Physicians Successfully Treat Young, High-Risk Patient With Cerebral Palsy, Failing Kidneys and Neuromuscular Scoliosis Who Was Turned Away by Other Hospitals
Adelynn Garza knows a thing or two about beating the odds.
Adelynn was born three months early, weighing just 2 pounds, 8 ounces, and was immediately diagnosed with severe cerebral palsy, a neurological disorder that affects movement and muscle tone. Adelynn was so sick that doctors measured her life expectancy in weeks.
Adelynn Garza with Lilia Mendoza
Today, it’s been more than 14 years that Adelynn has beaten the odds of survival.
Her then-19-year-old mother, Lilia Mendoza, recalls how terrified she was during Adelynn’s birth, when Adelynn’s twin sister did not survive.
"I had already lost one and I so badly wanted Adelynn," said Mendoza. "I remember being told to be prepared that she could come out and cry or pass away.”
In addition to cerebral palsy, the newborn Adelynn had additional health problems. Her kidneys were failing, and she was severely developmentally disabled and nonverbal.
"The doctors said she'd likely survive for two weeks out of the hospital, but two weeks became three and then four," Mendoza said. "That's when I realized that if she had the will to fight, then so should I."
The Fight to Survive
Adelynn’s first four years were spent in and out of a community hospital near where the Mendoza family lives in Alhambra, California, waiting to receive a new kidney. Her mother recalls doctors there recommending that she take her daughter home, make herAdelynn Garza and her family comfortable, “and just let her go on her own."
Adelynn Garza and her family
Mendoza refused and got a second opinion at Cedars-Sinai. In 2013, Adelynn received a new kidney at the Cedars-Sinai Comprehensive Transplant Center.
After a successful transplant, Adelynn was able to enjoy being with her family, going on vacation, and observing the world around her. She still spent a lot of time in medical offices and was in a wheelchair full time—but with a happy spirit.
A Rapid Decline
In March 2020, however, Adelynn developed neuromuscular scoliosis, an irregular curvature of the spine and a common complication side effect of cerebral palsy.
But the pandemic shut down Adelynn’s regular physical therapy appointments, and all her medical appointments were conducted virtually. By the time Adelynn was seen in person by a clinician, her spine had curved so much that it caused constant and excruciating pain and put pressure on her lungs, inhibiting her breathing.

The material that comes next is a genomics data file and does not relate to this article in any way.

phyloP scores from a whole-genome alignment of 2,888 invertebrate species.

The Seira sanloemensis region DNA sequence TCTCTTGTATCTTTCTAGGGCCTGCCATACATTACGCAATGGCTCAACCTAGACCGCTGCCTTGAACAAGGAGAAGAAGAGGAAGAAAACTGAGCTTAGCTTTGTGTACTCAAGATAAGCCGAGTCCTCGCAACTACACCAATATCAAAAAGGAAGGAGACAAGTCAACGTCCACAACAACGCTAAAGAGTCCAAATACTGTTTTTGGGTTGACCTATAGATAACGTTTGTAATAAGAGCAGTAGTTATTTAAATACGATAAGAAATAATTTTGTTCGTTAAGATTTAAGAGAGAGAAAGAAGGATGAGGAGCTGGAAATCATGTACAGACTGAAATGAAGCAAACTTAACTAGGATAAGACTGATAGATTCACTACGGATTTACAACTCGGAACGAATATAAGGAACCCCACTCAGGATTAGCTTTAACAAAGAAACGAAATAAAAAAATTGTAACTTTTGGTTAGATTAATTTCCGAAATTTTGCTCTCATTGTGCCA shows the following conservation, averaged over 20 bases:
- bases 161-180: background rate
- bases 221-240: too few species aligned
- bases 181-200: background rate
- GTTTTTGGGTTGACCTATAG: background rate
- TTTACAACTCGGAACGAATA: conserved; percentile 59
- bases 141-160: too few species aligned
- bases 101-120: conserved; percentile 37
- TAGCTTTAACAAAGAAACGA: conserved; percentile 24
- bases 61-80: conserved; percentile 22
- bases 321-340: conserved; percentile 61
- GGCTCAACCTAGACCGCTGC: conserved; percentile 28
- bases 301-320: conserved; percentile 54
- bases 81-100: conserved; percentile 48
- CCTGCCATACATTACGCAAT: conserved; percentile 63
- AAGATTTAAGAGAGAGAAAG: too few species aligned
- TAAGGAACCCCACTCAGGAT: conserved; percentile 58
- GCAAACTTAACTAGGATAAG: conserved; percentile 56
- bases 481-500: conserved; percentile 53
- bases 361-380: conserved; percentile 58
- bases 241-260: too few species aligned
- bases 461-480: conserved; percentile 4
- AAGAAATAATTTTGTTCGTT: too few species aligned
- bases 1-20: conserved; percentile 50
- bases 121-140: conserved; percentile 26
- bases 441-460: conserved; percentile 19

Mendoza was left with no other option than to explore a high-risk spine surgery that, once again, forced her to fight on her daughter's behalf.
"The first opinion we received told us it was too difficult of a surgical case and that Adelynn likely wouldn't survive," said Mendoza. "They explained that the alternative was to not have the surgery, but that she would eventually die because her organs would start to shut down."
Not knowing how to find someone who would perform the surgery for her daughter, Mendoza called Adelynn's nephrologist at Cedars-Sinai, Dechu Puliyanda, MD, for recommendations.
Kenneth D. Illingworth, MD
She connected Mendoza with Kenneth Illingworth, MD, a spine surgeon at Cedars-Sinai Spine Center who specializes in treating children with severe scoliosis.
Illingworth immediately invited the Mendoza family to come in for a visit to discuss treatment options, including surgery. He noted that Adelynn's spine curvature was around 105 degrees—large enough to compress the chest and cause severe restrictive lung disease.
"I'm very conservative in my approach with families and I almost never like recommending surgery right off the bat," said Illingworth. "However, Adelynn's mom, family and Adelynn had been through so much and they had been through so many other providers trying to get this particular operation that they came in knowing exactly what they wanted and knew that she couldn't go on the way she was in terms of quality of life, that a risky surgical procedure was really the only option for them for her going forward."
After discussing the risks with the family, Illingworth and the Mendozas agreed to move forward with a surgical procedure that would last nearly 7 hours.
"For kids with neuromuscular conditions such as Adelynn's, they require full-time care 24 hours a day," said Illingworth. "So, when we see these patients, we're not only caring for the patient, but we're also caring for the family members because one can't be without the other.”
Three Months Later
Adelynn's curvature before and after surgery
Mendoza said surgery was the right call for her daughter, now 14.
Three months after surgery, Adelynn can sit in her wheelchair for an entire day without discomfort, sit upright and interact with the rest of the world, enjoying the sights and sounds. Mendoza said she is heartened to see her daughter’s progress.
"I feel like people don't think that there are resources out there, or maybe they don't think they have a right to get a second opinion, but there are people who are willing to help, and there are really good doctors out there. You just have to ask."